OK, let’s test this… I will start from \(\alpha = 10^{-1}\), this means \(M = 10 m\). I will color the velocity of \(M\) with red, \(m\) with blue. \(M\) starts with some initial velocity \(V_0\) and \(u^{(0)} = 0\).

Big mass catches the small mass and pushes it…

The small mass collides with the wall. Its velocity just changes sign.

Then, returning \(m\) collides again with \(M\)…

 

And it collides with the wall again. Its velocity changes sign…

This goes on and on… At this point, big mass \(M\) changed direction.

Until, the small mass cannot catch the \(M\). This means that the absolute value of the \(u\) should be smaller than \(v\), \(|u| < |v|\).

Let me take the absolute value of the velocities to see it better:

Two velocities cross each other at 9th collision. So there are 10-1 = 9 “clanks” of small mass \(m\). According to the first equation I have described above, \(M/m = 10\), ratio of number of “clanks” to the square root of \(M/m\) should be close to \(\pi\), of which it is! \(9/ \sqrt{10^1} \approx 2.84605\) the difference is, \(|\pi – 9/ \sqrt{10^1}| \approx 0.295543\), that’s \(9.4\%\) error! Not bad. If I decrease the ratio \(\alpha = m/M\) by one order of magnitude, \(\alpha = 10^{-2}\), I get this graph:

They cross each other at 31st clank. Again, \(31/\sqrt{10^2} = 3.1\). Our error is now \(1.32\%\).

I have tried also for \(\alpha = 10^{-6}\) here is the graph of the velocities:

You see, velocity of the small ball gets very high compared to heavy ball, it is hard to see the velocity of the heavier ball in this graph. I will tell you when two velocities cross each other: It is 3141 clanks. \(3141/\sqrt{10^6} = 3.141\). The percentage error is \(0.013\%\). Much better!

When I tried for \(\alpha = 10^{-11}\), it clanked 993457 times, and the error is \(8.3 \times 10^{-5} \% \).

Now, why does that happen? Why is this close to \(\pi\)? You will immediately understand when I put one velocity to one axis, other velocity to other axis. This is for \(\alpha = 10^{-1}\),

As the collisions happen, velocities look like this:

One collision, one reflection, one collision, one reflection… For \(\alpha = 10^{-2}\),

And \(\alpha = 10^{-3}\):

Well, this looks like an ellipse? Why is that? Easy: remember that our condition was that collisions were elastic. After each collision, energy is conserved. Initial energy is,

\(E_{initial} = \frac{1}{2}M V_0^2\)

After \(j\)th collision, the total energy of two balls is,

\(E_{j} = \frac{1}{2}m(u^{(j)})^2 + \frac{1}{2}M(v^{(j)})^2\)

Equate the initial and final energies,

\(E_{initial} = E_{j} \)

\(\frac{1}{2} M V_0^2 = \frac{1}{2} m (u^{(j)})^2 + \frac{1}{2} M (v^{(j)})^2\)

aaaaand, simplify the equation a little bit,

\(V_0^2 = \alpha (u^{(j)})^2 + (v^{(j)})^2\)

This is an equation for an ellipse! To see its structure better, let me write \(x = \sqrt{\alpha}u^{(j)}\), \(y  =v^{(j)}\) and \(V_0 = R\) for radius.

\(R^2 = x^2 + y^2\)

Which is equation for a circle. By counting the clanks, we start from the top, merge to right, then reflect the point on the right with respect to \(y\) axis and so on. At each two clanks (one collision and one reflection) the velocity of the big ball \(M\) decreases by \(2\alpha/(1+\alpha)\), until the velocity of \(M\) is close to \(-V_0\) and the small ball cannot catch it. So, if we let the \(\alpha<<1\), the whole process is nothing else than integrating the area under the ellipse. For a radius of \(R\), area of a circle is \(\pi R^2\). If the axes of an ellipse are \(a\) and \(b\), the area is \(\pi a b\), and if we elongate one of the axis by \(1/\alpha\), one of the axes become \(\sqrt{1/\alpha}V_0\) and other axis is just \(V_0\). Then the total area is proportional to \(\pi V_0 \sqrt{1/\alpha} V_0\propto V_0^2 \pi \sqrt{1/10^{-N}} \propto \pi \sqrt{10^{N}}\). There you go! (I will not say the archaic word Q.E.D.).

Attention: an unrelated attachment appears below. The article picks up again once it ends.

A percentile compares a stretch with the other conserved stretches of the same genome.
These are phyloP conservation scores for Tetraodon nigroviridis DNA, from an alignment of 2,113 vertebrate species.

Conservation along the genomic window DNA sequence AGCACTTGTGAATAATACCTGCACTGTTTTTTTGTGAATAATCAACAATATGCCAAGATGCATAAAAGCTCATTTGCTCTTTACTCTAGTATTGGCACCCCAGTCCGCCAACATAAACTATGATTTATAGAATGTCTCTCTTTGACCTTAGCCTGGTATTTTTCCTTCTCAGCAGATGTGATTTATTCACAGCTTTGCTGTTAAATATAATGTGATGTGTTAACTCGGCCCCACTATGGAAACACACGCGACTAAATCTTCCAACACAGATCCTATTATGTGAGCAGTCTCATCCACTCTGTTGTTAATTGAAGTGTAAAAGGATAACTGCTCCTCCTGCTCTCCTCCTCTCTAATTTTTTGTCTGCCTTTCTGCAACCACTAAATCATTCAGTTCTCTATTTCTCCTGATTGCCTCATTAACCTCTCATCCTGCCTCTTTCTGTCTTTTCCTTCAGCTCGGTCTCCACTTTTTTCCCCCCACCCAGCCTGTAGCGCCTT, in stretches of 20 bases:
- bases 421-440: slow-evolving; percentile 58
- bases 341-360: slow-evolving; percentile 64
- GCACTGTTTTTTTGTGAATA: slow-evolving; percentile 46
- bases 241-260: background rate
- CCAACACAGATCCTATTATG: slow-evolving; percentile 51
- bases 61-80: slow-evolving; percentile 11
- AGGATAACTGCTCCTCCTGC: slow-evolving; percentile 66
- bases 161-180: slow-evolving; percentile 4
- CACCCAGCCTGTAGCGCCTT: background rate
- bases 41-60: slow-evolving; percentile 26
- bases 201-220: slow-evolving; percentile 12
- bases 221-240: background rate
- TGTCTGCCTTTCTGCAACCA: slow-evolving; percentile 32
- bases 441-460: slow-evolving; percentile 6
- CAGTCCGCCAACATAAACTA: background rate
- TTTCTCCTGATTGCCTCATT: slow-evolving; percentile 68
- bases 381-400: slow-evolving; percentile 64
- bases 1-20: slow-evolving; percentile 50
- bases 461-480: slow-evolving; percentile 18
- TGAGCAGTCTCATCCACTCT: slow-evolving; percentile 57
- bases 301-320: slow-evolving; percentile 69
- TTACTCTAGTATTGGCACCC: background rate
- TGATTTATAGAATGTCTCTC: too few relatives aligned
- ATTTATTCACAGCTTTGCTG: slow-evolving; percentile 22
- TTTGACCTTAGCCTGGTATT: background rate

Here I plotted the exponent \(N\) vs. clank number/\(\sqrt{10^N}\). It converges to \(\pi\) pretty quickly.

This problem is so beautiful, such that it is related to one other problem. This new problem is subject of the paper, G. Galperin, 2001, Regular and Chaotic Dynamics, V. 8, №4, (2003). Imagine you divide the upper-half plane by an angle \(\theta\), that is you made a wedge.

Then, you send a ball moving with initial velocity \(V_0\) towards this wedge.

As the ball bounces back and forth of the walls of the wedge, how many times does the ball bounce?

How is this problem related to the previous problem? Well, we were counting the clanks until the \(v^j\) is higher than \(u^j\), weren’t we? Many of those countings are actually redundant. We can only look for after how many clanks does the \(v^j\) is higher than \(u^j\) in one quarter, then multiply that by 4.

If we imagine our new ball, which goes into a wedge, as the point in \(u,\sqrt{\alpha}v\) space, we are looking for when this new ball passes π/4. If the masses were the same, this velocity space would be a circle:

 

In elongated \(u,v\) space, of which is an ellipse, this \(\pi/4\) angle looks like a wedge of which the angle is \(\arctan \theta = \sqrt{m/M} = \alpha\).

Now the question is: How many times does the ball bounce back and forth inside this narrow wedge? It might look like a hard problem, but we can simplify. Remember that our collision is elastic. So, the magnitude of the velocity of the ball does not change. It is always \(V_0\). If this ball reflects back and forth inside the wedge, only the direction of the velocity changes. Then, I can simplify this problem with the following:

How many times does a ball with horizontal velocity \(V_0\) cross wedges with angles \(\theta\), filling the upper-half plane?

Well the answer is, \(\pi\sqrt{M/m}\) times!

Author, graphics: Doga M. Kurkcuoglu (Bilgecan Dede)

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Yazar: Bilgecan Dede (tümünü gör)

2 thoughts on “Bouncing Cubes and π (3Blue1Brown)

  • 20 January 2019 at 20:17
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    Awesome…better than the original paper….and it’s also there in a YouTube channel

    Reply